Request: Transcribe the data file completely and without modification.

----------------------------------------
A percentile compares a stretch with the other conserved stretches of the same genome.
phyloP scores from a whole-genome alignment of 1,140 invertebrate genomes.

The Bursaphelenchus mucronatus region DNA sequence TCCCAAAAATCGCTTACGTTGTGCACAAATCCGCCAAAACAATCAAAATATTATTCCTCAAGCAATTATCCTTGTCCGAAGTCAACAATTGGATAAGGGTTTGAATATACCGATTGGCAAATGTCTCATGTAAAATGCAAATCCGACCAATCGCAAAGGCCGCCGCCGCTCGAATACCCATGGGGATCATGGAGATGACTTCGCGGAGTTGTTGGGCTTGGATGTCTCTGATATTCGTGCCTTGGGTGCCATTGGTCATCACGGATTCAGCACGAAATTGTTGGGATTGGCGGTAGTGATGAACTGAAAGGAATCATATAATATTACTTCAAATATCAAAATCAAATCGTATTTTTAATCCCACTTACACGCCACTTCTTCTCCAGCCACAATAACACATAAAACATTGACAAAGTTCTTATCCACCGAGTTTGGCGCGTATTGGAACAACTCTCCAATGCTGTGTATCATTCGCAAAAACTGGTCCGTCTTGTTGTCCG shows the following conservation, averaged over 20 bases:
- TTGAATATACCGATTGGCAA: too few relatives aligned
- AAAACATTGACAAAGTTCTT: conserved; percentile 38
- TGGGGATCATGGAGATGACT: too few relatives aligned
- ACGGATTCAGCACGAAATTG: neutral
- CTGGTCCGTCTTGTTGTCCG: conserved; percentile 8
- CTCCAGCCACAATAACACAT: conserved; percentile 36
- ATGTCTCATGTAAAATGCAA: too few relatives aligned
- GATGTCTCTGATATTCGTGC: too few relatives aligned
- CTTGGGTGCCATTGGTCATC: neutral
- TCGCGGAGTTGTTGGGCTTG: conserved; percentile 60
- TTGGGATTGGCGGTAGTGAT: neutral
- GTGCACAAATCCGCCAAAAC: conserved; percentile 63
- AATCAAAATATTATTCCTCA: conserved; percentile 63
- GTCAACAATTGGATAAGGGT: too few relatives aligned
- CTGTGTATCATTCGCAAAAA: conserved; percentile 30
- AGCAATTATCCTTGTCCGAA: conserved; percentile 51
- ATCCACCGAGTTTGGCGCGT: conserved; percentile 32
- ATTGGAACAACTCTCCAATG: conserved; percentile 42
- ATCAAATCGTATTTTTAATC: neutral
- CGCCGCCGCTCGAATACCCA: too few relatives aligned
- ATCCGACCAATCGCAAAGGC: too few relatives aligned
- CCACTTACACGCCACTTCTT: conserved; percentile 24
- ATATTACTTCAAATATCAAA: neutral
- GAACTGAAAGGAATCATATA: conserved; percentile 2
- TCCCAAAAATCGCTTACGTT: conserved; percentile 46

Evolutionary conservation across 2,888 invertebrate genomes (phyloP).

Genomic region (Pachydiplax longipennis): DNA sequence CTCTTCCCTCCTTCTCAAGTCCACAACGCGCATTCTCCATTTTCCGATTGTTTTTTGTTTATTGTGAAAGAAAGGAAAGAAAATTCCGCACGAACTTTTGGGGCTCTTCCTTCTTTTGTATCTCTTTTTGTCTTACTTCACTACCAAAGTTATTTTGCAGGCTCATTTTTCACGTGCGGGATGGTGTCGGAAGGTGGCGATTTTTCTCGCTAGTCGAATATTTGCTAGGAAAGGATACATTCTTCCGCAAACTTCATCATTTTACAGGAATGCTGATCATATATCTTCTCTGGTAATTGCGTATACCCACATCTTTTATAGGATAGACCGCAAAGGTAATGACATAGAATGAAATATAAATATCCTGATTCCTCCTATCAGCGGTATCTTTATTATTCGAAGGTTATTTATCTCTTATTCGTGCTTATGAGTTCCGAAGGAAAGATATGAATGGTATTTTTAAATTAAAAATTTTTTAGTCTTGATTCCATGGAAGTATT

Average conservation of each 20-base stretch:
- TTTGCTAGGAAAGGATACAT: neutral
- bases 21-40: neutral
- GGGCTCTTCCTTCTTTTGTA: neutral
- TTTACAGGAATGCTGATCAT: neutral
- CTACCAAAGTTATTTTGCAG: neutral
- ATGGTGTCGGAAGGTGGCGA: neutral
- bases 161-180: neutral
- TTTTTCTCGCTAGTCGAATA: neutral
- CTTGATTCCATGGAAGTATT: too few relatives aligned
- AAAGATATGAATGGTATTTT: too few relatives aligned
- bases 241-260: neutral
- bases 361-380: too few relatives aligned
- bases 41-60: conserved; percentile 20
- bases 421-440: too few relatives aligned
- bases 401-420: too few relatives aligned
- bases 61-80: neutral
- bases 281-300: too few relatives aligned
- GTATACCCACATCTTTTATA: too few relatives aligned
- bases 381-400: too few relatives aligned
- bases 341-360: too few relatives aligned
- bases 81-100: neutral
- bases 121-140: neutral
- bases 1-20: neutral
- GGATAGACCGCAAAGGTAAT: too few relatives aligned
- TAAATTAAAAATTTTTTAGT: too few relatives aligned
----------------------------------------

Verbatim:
A percentile compares a stretch with the other conserved stretches of the same genome.
phyloP scores from a whole-genome alignment of 1,140 invertebrate genomes.

The Bursaphelenchus mucronatus region DNA sequence TCCCAAAAATCGCTTACGTTGTGCACAAATCCGCCAAAACAATCAAAATATTATTCCTCAAGCAATTATCCTTGTCCGAAGTCAACAATTGGATAAGGGTTTGAATATACCGATTGGCAAATGTCTCATGTAAAATGCAAATCCGACCAATCGCAAAGGCCGCCGCCGCTCGAATACCCATGGGGATCATGGAGATGACTTCGCGGAGTTGTTGGGCTTGGATGTCTCTGATATTCGTGCCTTGGGTGCCATTGGTCATCACGGATTCAGCACGAAATTGTTGGGATTGGCGGTAGTGATGAACTGAAAGGAATCATATAATATTACTTCAAATATCAAAATCAAATCGTATTTTTAATCCCACTTACACGCCACTTCTTCTCCAGCCACAATAACACATAAAACATTGACAAAGTTCTTATCCACCGAGTTTGGCGCGTATTGGAACAACTCTCCAATGCTGTGTATCATTCGCAAAAACTGGTCCGTCTTGTTGTCCG shows the following conservation, averaged over 20 bases:
- TTGAATATACCGATTGGCAA: too few relatives aligned
- AAAACATTGACAAAGTTCTT: conserved; percentile 38
- TGGGGATCATGGAGATGACT: too few relatives aligned
- ACGGATTCAGCACGAAATTG: neutral
- CTGGTCCGTCTTGTTGTCCG: conserved; percentile 8
- CTCCAGCCACAATAACACAT: conserved; percentile 36
- ATGTCTCATGTAAAATGCAA: too few relatives aligned
- GATGTCTCTGATATTCGTGC: too few relatives aligned
- CTTGGGTGCCATTGGTCATC: neutral
- TCGCGGAGTTGTTGGGCTTG: conserved; percentile 60
- TTGGGATTGGCGGTAGTGAT: neutral
- GTGCACAAATCCGCCAAAAC: conserved; percentile 63
- AATCAAAATATTATTCCTCA: conserved; percentile 63
- GTCAACAATTGGATAAGGGT: too few relatives aligned
- CTGTGTATCATTCGCAAAAA: conserved; percentile 30
- AGCAATTATCCTTGTCCGAA: conserved; percentile 51
- ATCCACCGAGTTTGGCGCGT: conserved; percentile 32
- ATTGGAACAACTCTCCAATG: conserved; percentile 42
- ATCAAATCGTATTTTTAATC: neutral
- CGCCGCCGCTCGAATACCCA: too few relatives aligned
- ATCCGACCAATCGCAAAGGC: too few relatives aligned
- CCACTTACACGCCACTTCTT: conserved; percentile 24
- ATATTACTTCAAATATCAAA: neutral
- GAACTGAAAGGAATCATATA: conserved; percentile 2
- TCCCAAAAATCGCTTACGTT: conserved; percentile 46

Evolutionary conservation across 2,888 invertebrate genomes (phyloP).

Genomic region (Pachydiplax longipennis): DNA sequence CTCTTCCCTCCTTCTCAAGTCCACAACGCGCATTCTCCATTTTCCGATTGTTTTTTGTTTATTGTGAAAGAAAGGAAAGAAAATTCCGCACGAACTTTTGGGGCTCTTCCTTCTTTTGTATCTCTTTTTGTCTTACTTCACTACCAAAGTTATTTTGCAGGCTCATTTTTCACGTGCGGGATGGTGTCGGAAGGTGGCGATTTTTCTCGCTAGTCGAATATTTGCTAGGAAAGGATACATTCTTCCGCAAACTTCATCATTTTACAGGAATGCTGATCATATATCTTCTCTGGTAATTGCGTATACCCACATCTTTTATAGGATAGACCGCAAAGGTAATGACATAGAATGAAATATAAATATCCTGATTCCTCCTATCAGCGGTATCTTTATTATTCGAAGGTTATTTATCTCTTATTCGTGCTTATGAGTTCCGAAGGAAAGATATGAATGGTATTTTTAAATTAAAAATTTTTTAGTCTTGATTCCATGGAAGTATT

Average conservation of each 20-base stretch:
- TTTGCTAGGAAAGGATACAT: neutral
- bases 21-40: neutral
- GGGCTCTTCCTTCTTTTGTA: neutral
- TTTACAGGAATGCTGATCAT: neutral
- CTACCAAAGTTATTTTGCAG: neutral
- ATGGTGTCGGAAGGTGGCGA: neutral
- bases 161-180: neutral
- TTTTTCTCGCTAGTCGAATA: neutral
- CTTGATTCCATGGAAGTATT: too few relatives aligned
- AAAGATATGAATGGTATTTT: too few relatives aligned
- bases 241-260: neutral
- bases 361-380: too few relatives aligned
- bases 41-60: conserved; percentile 20
- bases 421-440: too few relatives aligned
- bases 401-420: too few relatives aligned
- bases 61-80: neutral
- bases 281-300: too few relatives aligned
- GTATACCCACATCTTTTATA: too few relatives aligned
- bases 381-400: too few relatives aligned
- bases 341-360: too few relatives aligned
- bases 81-100: neutral
- bases 121-140: neutral
- bases 1-20: neutral
- GGATAGACCGCAAAGGTAAT: too few relatives aligned
- TAAATTAAAAATTTTTTAGT: too few relatives aligned